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Comment Re:From TFA (Score 1) 462

It's not illegal to own. That said, I don't think I would walk into a casino with this loaded on my iPhone. If casinos suspect you of cheating, or even counting, they will use any pretext to hassle you or even prosecute you as aggressively as possible. Just being in possession of this on a casino floor is a bad idea.

Comment Re:WTF? (Score 1) 1088

What you're describing though is a failure of individuals, not of the ability to disseminate information. The electoral college doesn't do anything to solve this problem.

Why? Because most people have a lot more information about elected officials on the national level than they do locally. I couldn't tell you who the mayor of my city is, much less what his or her politics are, but I know who every congressional rep is for my state. And I've at least heard of most senators and know their political leanings. It's just a matter of information being available.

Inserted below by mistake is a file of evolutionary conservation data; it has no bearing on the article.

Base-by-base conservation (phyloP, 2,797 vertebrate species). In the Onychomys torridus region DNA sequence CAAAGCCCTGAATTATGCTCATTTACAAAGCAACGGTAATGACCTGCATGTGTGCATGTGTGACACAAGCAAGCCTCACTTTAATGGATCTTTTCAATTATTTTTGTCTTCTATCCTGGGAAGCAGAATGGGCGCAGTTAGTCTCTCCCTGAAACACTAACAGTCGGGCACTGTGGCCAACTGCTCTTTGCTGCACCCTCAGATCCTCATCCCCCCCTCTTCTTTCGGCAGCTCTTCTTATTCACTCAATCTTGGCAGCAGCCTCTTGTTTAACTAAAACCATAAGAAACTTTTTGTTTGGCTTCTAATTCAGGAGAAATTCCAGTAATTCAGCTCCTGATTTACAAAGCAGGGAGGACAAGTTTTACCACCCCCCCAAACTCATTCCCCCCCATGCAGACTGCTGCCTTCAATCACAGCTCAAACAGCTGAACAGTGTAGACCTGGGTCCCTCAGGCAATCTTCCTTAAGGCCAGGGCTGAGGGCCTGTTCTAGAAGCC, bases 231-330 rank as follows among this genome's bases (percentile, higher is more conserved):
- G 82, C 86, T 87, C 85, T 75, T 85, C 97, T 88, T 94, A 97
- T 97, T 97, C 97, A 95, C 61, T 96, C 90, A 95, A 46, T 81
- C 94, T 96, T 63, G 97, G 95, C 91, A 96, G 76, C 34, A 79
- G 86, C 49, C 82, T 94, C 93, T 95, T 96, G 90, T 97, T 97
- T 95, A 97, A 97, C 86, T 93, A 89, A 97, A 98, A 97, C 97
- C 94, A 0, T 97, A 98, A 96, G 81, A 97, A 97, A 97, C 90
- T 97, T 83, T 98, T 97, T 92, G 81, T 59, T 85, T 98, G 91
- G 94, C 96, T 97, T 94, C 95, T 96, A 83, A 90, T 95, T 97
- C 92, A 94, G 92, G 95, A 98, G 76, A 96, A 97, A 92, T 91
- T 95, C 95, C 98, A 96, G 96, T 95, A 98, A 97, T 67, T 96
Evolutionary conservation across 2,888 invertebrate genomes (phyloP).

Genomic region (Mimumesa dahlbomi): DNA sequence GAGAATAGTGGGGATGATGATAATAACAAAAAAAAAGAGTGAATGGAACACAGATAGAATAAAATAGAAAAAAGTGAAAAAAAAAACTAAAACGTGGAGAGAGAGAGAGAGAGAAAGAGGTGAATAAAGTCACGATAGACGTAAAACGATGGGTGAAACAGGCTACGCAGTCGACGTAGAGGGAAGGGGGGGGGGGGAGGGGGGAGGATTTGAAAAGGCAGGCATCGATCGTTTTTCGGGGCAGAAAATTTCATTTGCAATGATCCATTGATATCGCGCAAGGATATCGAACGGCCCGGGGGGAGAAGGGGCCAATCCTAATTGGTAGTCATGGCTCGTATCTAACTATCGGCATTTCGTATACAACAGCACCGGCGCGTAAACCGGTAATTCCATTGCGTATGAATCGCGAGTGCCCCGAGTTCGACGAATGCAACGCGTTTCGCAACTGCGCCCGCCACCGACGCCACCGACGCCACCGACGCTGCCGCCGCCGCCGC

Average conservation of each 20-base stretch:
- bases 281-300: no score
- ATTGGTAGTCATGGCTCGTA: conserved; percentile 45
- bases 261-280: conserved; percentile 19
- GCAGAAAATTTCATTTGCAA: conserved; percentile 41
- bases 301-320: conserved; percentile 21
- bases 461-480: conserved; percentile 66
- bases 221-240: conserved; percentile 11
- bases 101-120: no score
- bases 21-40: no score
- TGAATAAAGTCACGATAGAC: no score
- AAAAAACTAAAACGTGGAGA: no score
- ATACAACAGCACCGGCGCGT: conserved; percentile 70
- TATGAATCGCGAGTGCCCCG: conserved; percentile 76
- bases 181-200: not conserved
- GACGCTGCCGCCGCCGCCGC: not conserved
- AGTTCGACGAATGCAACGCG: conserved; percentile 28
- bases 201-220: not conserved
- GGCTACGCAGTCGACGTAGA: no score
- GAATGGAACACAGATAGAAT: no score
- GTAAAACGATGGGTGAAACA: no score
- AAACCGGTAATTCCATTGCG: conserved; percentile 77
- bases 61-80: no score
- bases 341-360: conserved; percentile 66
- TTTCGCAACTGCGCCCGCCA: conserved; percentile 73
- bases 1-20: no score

Comment Re:WTF? (Score 1) 1088

No, that's not the idea of the electoral college. Here's the idea:

Back in the day when this was conceived, rural farmer Jim Q. Hatfield in southern Georgia didn't know who many of the candidates were, especially those from, say, Boston. But he did know who two of Georgia's electors were, John Smith and Frank McCoy, because they lived nearby. He liked John Smith, but didn't trust that McCoy fellow, who was a dirty cur and a northern sympathizer. So Jim Hatfield would cast his vote for John Smith with the knowledge that John Smith would then vote for a presidential candidate that represented his interests.

The electoral college has nothing to do with populated areas v. rural areas. It's an outdated system based on the premise that most people don't have enough information about candidates on the national level. This has clearly run its course.

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